Sophomore center Sara Hamson, the daughter of a BYU star, will try to help take down Stanford in the NCAA Tournament

(Trent Nelson | The Salt Lake Tribune) Brigham Young Cougars center Sara Hamson (22) blocks a shot by Utah Utes center Megan Huff (5) as BYU hosts Utah, NCAA women's basketball in Provo, Saturday December 9, 2017.

Stanford, Calif. • Sara Hamson gets it from her mom. The BYU sophomore post stands 6-foot-7 and is a key factor for the Cougars as they head into Monday’s NCAA second round game against host Stanford.

But …

“He didn’t really play much,” Sara Hamson said of her dad, David Hamson, while laughing. “He has disappointed many intramural teams. He’s 6-8 so people make assumptions.”

No, it comes from mom. Tressa Spaulding is a legend at BYU. Go through the women’s basketball record book and she’s all over the place. Most blocked shots in a career: 494. Most blocked shots in a season: 144 in 1984-85, and her four years are the top four totals in school history. Most blocked shots in a game: Tressa holds the top five spots with a best of 11. Career field goal percentage: .609, first all-time. She led Division I in scoring in 1986-87 with an average of 28.9 points per game, scored 50 and 47 in a game to rank tied second and fourth in school history, ranks third in career points (2,309) and second in rebounds (980) at BYU and … you get the idea.

“She was amazing,” Sara Hamson said. “She was the best center in America her senior year.”

Older daughter Jennifer Hamson was almost as good, playing four years of volleyball and basketball at BYU, ranking third all-time in rebounds (965) and second in blocked shots (340), right behind mom in both categories. She grabbed 404 rebounds in 2013-14 for second in school history, two spots ahead of Spaulding. And she finished her career with a .555 field goal percentage, third all-time at the school.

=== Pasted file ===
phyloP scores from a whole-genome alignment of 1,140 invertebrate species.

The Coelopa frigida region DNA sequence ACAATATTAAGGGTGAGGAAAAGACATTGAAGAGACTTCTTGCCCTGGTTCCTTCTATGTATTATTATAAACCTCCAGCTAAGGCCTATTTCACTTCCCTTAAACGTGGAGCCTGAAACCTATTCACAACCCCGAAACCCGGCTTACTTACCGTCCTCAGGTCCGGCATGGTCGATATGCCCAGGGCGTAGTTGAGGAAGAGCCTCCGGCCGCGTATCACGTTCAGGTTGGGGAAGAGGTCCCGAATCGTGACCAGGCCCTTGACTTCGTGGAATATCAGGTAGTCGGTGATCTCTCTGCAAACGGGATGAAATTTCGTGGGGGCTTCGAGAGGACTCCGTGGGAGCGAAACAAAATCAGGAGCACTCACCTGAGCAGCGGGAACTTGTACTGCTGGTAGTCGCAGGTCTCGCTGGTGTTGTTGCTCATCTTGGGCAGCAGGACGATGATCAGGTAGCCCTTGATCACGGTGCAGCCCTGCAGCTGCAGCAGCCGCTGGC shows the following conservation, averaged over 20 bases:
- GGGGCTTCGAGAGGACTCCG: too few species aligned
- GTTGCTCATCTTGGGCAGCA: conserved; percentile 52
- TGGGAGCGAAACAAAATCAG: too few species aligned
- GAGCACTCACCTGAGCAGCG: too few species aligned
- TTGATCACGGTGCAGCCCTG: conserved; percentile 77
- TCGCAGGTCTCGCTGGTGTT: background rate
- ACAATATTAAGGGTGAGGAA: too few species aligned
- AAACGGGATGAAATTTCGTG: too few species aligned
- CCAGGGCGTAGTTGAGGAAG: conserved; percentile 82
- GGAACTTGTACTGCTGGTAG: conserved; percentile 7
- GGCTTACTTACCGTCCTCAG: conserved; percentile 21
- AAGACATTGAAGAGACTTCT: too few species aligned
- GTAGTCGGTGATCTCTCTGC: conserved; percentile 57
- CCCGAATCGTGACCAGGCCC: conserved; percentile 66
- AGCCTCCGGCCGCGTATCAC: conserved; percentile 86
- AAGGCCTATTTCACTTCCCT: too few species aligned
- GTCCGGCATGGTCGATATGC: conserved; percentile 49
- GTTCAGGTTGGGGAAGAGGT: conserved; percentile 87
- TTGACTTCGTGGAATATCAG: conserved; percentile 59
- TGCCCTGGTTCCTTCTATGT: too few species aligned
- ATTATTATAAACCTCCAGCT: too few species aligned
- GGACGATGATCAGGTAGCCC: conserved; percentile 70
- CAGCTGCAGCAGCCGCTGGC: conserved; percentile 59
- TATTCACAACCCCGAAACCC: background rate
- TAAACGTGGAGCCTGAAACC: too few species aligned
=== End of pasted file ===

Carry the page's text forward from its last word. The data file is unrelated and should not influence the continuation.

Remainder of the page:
Jennifer Hamson played two seasons for the Los Angeles Stars and the Indiana Fever in the WNBA and is now playing professional volleyball in Germany.

Most importantly, when Jennifer Hamson was at BYU, she helped lead the Cougars to the Sweet 16 of the NCAA tournament in 2013-14. That’s the goal Sara Hamson and her teammates will attempt to achieve on Monday.

To get there, Hamson will be a key, having to go up against posts Alanna Smith and Maya Dodson.

BYU coach Jeff Judkins called Smith one of the best players in America.

“They do [have good bigs],” Hamson said. “And they’re experienced. They’re going to be a tough challenge.”

In a 73-64 win over Auburn in the first round, Hamson scored four points and grabbed eight rebounds. She showed her development on offense, running several nice screen and rolls with the Cougars guards. However, she missed two shots off the plays and needs more consistency.

“I’m really trying to work on my offense,” Hamson said. “It has never really come naturally to me. Defense is a lot easier for me, rebounding is just you go get the ball.”

Said point guard Shaylee Gonzales, “I absolutely love having Sara in the post. When she sets a screen on my defender and she rolls, I can always count on her to catch the ball. I just throw it up high and I know she’ll be there for it.”

Judkins said that “she’s starting to develop a lot more confidence on the offensive end. I think part of it is we’re running an offense a little bit different, that fits her style where she screens and rolls to the basket and she comes out and pops and can pass it.”

Hamson suffered a torn meniscus in August playing volleyball and has now given up that sport to concentrate on basketball. Judkins said she has gotten better and better as the season has gone along.

“In that game yesterday, I saw a little fire in Sara,” Judkins said. “I kind of like that. She lost the ball and then she rebounded it with fire in her eyes. If I can keep that up with her, she’s going to be a great player for us.”